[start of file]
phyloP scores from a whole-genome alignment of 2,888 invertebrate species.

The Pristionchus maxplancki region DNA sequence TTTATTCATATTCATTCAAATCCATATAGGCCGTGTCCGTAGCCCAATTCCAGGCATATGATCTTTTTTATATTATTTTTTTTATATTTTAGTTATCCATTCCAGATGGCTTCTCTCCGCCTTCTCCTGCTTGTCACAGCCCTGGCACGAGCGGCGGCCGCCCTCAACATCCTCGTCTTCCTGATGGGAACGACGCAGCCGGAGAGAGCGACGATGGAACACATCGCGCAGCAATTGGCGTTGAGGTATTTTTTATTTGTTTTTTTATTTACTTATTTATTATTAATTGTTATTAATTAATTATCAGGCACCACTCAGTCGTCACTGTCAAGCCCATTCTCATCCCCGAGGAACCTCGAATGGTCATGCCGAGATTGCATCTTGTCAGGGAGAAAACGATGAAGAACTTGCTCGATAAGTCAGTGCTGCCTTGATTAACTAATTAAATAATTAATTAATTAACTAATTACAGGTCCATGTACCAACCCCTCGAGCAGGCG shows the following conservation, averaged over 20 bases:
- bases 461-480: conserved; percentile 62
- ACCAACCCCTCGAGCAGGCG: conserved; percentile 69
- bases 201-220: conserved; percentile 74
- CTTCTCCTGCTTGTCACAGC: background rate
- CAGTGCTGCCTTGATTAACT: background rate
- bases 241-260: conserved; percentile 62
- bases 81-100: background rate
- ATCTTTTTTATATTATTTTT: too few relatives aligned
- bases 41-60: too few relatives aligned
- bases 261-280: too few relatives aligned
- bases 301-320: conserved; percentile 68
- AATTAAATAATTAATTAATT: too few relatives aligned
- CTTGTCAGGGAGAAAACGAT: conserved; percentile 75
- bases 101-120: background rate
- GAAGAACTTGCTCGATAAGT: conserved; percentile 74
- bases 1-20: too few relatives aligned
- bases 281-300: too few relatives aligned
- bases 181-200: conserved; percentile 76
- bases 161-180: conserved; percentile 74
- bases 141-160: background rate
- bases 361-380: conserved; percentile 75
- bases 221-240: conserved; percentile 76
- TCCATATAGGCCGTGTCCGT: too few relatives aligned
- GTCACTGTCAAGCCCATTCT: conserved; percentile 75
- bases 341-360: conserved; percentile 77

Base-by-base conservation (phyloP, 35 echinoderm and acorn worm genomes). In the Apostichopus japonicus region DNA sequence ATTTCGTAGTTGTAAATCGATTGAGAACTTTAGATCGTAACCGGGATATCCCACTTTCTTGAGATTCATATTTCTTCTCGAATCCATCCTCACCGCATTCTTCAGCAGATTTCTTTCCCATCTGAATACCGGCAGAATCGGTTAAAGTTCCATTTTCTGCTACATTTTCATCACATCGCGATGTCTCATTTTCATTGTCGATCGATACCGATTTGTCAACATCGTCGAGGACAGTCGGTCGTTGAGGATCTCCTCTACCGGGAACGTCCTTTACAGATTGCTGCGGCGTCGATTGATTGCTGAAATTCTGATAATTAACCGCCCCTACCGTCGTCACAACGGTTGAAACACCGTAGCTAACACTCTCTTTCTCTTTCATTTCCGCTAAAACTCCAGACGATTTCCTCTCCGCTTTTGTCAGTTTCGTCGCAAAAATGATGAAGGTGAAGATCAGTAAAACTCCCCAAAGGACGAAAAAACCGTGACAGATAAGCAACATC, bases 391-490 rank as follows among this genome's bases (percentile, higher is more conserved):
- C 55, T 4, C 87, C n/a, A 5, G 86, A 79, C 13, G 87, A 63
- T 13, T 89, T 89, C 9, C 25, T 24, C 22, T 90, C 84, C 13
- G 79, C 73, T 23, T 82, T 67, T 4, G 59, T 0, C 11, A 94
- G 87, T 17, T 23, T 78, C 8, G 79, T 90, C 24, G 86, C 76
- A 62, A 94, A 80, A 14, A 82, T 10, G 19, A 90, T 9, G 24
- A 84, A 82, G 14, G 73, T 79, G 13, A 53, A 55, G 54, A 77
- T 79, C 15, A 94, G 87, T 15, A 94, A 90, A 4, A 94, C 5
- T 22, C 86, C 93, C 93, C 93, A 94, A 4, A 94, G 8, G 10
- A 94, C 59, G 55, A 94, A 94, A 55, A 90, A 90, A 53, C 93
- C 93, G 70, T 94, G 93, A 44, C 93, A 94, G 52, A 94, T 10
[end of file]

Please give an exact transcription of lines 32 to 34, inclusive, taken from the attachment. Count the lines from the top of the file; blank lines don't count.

- G 87, T 17, T 23, T 78, C 8, G 79, T 90, C 24, G 86, C 76
- A 62, A 94, A 80, A 14, A 82, T 10, G 19, A 90, T 9, G 24
- A 84, A 82, G 14, G 73, T 79, G 13, A 53, A 55, G 54, A 77